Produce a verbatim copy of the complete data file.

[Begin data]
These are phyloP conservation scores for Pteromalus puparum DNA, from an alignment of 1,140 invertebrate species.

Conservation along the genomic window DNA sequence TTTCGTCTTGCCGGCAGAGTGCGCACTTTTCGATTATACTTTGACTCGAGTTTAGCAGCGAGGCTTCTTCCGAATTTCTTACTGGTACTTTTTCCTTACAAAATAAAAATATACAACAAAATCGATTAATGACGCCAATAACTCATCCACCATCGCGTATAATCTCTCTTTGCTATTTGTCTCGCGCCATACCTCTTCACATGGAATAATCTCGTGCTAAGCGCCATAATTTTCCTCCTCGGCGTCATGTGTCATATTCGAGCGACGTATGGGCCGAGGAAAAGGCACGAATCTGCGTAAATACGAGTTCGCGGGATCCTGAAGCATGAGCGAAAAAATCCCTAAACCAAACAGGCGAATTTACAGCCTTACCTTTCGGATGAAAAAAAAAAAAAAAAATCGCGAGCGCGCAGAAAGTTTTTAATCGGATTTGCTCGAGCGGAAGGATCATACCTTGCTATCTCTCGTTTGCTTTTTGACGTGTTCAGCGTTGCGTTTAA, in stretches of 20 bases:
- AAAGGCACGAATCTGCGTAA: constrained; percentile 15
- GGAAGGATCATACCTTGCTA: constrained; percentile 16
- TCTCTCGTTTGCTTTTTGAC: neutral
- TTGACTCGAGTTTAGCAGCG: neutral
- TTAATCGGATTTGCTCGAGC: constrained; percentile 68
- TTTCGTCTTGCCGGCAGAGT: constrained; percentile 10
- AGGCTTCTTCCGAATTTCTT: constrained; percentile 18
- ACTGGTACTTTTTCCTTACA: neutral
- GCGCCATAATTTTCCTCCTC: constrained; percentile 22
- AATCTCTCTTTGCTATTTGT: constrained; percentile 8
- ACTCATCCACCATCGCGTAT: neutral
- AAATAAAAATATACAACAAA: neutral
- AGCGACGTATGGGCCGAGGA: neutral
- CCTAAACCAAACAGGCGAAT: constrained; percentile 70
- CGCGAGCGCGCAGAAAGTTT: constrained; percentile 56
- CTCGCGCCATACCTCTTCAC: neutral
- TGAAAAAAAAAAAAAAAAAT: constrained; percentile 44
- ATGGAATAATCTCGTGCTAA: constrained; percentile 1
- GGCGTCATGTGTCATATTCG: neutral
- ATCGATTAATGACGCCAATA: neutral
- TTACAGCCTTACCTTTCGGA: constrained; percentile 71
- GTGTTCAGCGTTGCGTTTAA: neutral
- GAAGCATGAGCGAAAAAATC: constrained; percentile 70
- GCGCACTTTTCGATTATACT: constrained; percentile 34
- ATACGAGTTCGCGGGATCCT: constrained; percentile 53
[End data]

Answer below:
These are phyloP conservation scores for Pteromalus puparum DNA, from an alignment of 1,140 invertebrate species.

Conservation along the genomic window DNA sequence TTTCGTCTTGCCGGCAGAGTGCGCACTTTTCGATTATACTTTGACTCGAGTTTAGCAGCGAGGCTTCTTCCGAATTTCTTACTGGTACTTTTTCCTTACAAAATAAAAATATACAACAAAATCGATTAATGACGCCAATAACTCATCCACCATCGCGTATAATCTCTCTTTGCTATTTGTCTCGCGCCATACCTCTTCACATGGAATAATCTCGTGCTAAGCGCCATAATTTTCCTCCTCGGCGTCATGTGTCATATTCGAGCGACGTATGGGCCGAGGAAAAGGCACGAATCTGCGTAAATACGAGTTCGCGGGATCCTGAAGCATGAGCGAAAAAATCCCTAAACCAAACAGGCGAATTTACAGCCTTACCTTTCGGATGAAAAAAAAAAAAAAAAATCGCGAGCGCGCAGAAAGTTTTTAATCGGATTTGCTCGAGCGGAAGGATCATACCTTGCTATCTCTCGTTTGCTTTTTGACGTGTTCAGCGTTGCGTTTAA, in stretches of 20 bases:
- AAAGGCACGAATCTGCGTAA: constrained; percentile 15
- GGAAGGATCATACCTTGCTA: constrained; percentile 16
- TCTCTCGTTTGCTTTTTGAC: neutral
- TTGACTCGAGTTTAGCAGCG: neutral
- TTAATCGGATTTGCTCGAGC: constrained; percentile 68
- TTTCGTCTTGCCGGCAGAGT: constrained; percentile 10
- AGGCTTCTTCCGAATTTCTT: constrained; percentile 18
- ACTGGTACTTTTTCCTTACA: neutral
- GCGCCATAATTTTCCTCCTC: constrained; percentile 22
- AATCTCTCTTTGCTATTTGT: constrained; percentile 8
- ACTCATCCACCATCGCGTAT: neutral
- AAATAAAAATATACAACAAA: neutral
- AGCGACGTATGGGCCGAGGA: neutral
- CCTAAACCAAACAGGCGAAT: constrained; percentile 70
- CGCGAGCGCGCAGAAAGTTT: constrained; percentile 56
- CTCGCGCCATACCTCTTCAC: neutral
- TGAAAAAAAAAAAAAAAAAT: constrained; percentile 44
- ATGGAATAATCTCGTGCTAA: constrained; percentile 1
- GGCGTCATGTGTCATATTCG: neutral
- ATCGATTAATGACGCCAATA: neutral
- TTACAGCCTTACCTTTCGGA: constrained; percentile 71
- GTGTTCAGCGTTGCGTTTAA: neutral
- GAAGCATGAGCGAAAAAATC: constrained; percentile 70
- GCGCACTTTTCGATTATACT: constrained; percentile 34
- ATACGAGTTCGCGGGATCCT: constrained; percentile 53